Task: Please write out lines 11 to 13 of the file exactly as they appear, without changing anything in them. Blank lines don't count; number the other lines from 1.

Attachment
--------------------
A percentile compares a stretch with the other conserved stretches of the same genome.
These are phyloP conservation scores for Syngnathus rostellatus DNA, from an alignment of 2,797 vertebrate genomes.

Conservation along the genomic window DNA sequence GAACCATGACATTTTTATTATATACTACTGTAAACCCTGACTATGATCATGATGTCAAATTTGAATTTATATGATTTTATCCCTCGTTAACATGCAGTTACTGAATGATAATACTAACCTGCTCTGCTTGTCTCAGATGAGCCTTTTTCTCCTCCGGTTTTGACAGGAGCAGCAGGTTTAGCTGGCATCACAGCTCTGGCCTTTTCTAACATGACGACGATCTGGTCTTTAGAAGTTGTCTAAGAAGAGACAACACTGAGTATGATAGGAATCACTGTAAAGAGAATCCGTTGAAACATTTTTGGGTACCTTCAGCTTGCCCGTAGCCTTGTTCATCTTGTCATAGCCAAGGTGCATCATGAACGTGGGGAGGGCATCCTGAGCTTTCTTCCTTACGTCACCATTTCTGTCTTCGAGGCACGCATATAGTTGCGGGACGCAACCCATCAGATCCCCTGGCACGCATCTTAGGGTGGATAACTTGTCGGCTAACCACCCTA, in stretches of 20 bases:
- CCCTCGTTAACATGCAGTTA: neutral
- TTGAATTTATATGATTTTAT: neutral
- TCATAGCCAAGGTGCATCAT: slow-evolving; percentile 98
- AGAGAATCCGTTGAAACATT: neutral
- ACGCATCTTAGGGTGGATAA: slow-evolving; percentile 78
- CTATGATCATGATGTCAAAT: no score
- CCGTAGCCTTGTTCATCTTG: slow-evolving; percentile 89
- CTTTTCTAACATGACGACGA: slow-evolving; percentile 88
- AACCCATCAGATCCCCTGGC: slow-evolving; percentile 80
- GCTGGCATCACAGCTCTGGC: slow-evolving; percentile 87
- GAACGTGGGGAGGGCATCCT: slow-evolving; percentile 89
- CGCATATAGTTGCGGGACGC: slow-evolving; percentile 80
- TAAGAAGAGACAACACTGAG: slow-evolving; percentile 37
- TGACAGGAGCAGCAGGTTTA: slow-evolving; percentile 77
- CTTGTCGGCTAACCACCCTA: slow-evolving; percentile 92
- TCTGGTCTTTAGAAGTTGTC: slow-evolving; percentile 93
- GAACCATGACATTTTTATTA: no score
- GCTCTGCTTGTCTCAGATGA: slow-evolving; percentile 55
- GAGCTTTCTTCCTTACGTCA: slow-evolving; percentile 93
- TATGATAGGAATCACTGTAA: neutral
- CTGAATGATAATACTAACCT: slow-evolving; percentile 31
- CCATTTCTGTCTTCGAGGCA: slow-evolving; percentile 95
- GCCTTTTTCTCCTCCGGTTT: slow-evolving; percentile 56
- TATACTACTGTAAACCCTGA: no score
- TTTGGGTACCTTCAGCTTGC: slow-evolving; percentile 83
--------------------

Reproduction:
- CTTTTCTAACATGACGACGA: slow-evolving; percentile 88
- AACCCATCAGATCCCCTGGC: slow-evolving; percentile 80
- GCTGGCATCACAGCTCTGGC: slow-evolving; percentile 87